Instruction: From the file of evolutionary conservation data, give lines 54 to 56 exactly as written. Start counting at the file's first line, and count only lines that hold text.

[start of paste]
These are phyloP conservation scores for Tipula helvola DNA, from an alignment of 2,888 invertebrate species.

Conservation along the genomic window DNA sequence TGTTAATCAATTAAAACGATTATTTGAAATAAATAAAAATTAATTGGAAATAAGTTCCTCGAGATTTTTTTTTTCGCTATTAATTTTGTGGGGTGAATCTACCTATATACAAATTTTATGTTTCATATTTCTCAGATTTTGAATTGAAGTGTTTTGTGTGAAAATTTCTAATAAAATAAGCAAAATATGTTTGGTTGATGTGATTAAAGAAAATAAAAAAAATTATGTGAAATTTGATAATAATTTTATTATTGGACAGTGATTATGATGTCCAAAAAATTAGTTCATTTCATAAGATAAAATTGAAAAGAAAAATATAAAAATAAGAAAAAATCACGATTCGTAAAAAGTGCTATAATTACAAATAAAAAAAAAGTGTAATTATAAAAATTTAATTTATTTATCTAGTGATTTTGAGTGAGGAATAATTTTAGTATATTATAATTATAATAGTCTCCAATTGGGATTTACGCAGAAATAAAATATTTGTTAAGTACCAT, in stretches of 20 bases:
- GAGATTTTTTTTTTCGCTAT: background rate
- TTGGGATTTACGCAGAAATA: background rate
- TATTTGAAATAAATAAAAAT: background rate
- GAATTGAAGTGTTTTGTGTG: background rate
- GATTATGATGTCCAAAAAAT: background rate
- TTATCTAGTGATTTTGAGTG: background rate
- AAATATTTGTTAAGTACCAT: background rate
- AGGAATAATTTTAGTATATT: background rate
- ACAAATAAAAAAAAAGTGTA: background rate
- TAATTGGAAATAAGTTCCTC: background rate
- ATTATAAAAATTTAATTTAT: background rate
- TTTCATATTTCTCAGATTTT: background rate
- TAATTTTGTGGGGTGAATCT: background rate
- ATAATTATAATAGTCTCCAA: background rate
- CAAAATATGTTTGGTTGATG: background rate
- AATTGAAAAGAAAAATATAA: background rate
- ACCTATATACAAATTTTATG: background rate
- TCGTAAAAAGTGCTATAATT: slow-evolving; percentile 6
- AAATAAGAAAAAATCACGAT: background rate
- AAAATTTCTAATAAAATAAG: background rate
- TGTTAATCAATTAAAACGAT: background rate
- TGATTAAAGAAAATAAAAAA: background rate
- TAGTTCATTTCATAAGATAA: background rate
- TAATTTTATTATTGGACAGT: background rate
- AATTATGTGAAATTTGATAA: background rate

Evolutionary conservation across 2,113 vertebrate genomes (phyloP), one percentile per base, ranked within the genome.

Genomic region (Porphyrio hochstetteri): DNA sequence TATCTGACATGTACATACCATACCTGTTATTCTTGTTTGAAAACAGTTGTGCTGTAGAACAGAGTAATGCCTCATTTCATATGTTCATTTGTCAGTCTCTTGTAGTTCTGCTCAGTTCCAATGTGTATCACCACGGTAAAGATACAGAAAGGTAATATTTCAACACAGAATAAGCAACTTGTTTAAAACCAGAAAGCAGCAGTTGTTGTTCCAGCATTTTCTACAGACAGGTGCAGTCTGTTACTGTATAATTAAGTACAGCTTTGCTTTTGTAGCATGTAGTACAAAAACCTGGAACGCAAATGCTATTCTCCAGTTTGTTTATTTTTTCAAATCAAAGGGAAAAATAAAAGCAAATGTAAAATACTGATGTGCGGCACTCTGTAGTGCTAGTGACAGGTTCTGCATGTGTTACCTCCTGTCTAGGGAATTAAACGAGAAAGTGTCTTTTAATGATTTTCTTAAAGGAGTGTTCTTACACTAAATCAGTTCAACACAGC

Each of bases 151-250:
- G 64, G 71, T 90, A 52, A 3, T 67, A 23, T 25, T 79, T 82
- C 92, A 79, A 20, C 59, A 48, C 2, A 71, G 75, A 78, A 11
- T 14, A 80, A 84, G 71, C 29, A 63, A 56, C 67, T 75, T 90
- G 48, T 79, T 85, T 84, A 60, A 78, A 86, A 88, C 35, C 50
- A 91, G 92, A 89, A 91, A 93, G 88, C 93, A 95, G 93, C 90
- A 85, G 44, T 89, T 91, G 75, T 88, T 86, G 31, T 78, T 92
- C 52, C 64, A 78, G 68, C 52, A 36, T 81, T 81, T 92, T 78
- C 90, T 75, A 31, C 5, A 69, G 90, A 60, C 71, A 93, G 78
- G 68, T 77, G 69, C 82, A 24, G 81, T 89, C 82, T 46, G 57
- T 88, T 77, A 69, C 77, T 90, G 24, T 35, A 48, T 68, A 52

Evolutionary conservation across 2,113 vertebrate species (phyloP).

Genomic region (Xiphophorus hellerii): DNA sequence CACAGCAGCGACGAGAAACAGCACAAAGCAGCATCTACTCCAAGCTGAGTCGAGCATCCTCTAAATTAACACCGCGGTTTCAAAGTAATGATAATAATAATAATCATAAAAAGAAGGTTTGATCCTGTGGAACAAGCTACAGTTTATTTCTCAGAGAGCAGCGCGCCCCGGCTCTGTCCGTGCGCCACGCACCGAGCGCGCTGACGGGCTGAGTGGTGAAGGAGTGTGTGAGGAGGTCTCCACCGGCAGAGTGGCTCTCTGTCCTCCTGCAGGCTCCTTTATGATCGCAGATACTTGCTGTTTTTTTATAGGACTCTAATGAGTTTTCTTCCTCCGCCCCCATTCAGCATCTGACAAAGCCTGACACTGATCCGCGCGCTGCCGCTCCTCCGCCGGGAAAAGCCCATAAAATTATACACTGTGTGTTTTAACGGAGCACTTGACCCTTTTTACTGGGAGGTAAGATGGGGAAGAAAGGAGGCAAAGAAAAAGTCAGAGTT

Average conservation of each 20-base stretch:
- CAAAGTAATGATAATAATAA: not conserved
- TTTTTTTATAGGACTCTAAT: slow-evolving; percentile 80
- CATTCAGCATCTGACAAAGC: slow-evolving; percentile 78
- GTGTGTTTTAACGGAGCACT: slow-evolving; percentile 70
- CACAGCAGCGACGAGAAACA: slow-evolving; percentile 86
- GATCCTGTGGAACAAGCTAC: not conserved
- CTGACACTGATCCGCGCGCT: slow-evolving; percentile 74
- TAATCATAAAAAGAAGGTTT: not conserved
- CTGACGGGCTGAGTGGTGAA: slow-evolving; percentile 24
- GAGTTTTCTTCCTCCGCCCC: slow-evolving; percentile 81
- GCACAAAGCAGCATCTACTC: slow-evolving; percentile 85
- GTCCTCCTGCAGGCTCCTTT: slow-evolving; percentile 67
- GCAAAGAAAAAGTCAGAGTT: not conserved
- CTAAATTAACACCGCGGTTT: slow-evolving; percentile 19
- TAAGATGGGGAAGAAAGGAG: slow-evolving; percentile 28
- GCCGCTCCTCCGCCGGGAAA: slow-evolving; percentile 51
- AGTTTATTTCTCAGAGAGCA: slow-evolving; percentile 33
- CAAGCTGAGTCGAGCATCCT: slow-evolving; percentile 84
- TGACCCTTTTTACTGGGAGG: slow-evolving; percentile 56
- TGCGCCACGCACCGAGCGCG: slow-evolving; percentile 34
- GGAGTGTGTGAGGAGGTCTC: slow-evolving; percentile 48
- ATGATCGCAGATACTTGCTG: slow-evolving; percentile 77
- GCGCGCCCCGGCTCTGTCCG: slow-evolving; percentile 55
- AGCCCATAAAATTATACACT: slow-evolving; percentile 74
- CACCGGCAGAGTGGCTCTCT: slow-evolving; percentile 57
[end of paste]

- GCACAAAGCAGCATCTACTC: slow-evolving; percentile 85
- GTCCTCCTGCAGGCTCCTTT: slow-evolving; percentile 67
- GCAAAGAAAAAGTCAGAGTT: not conserved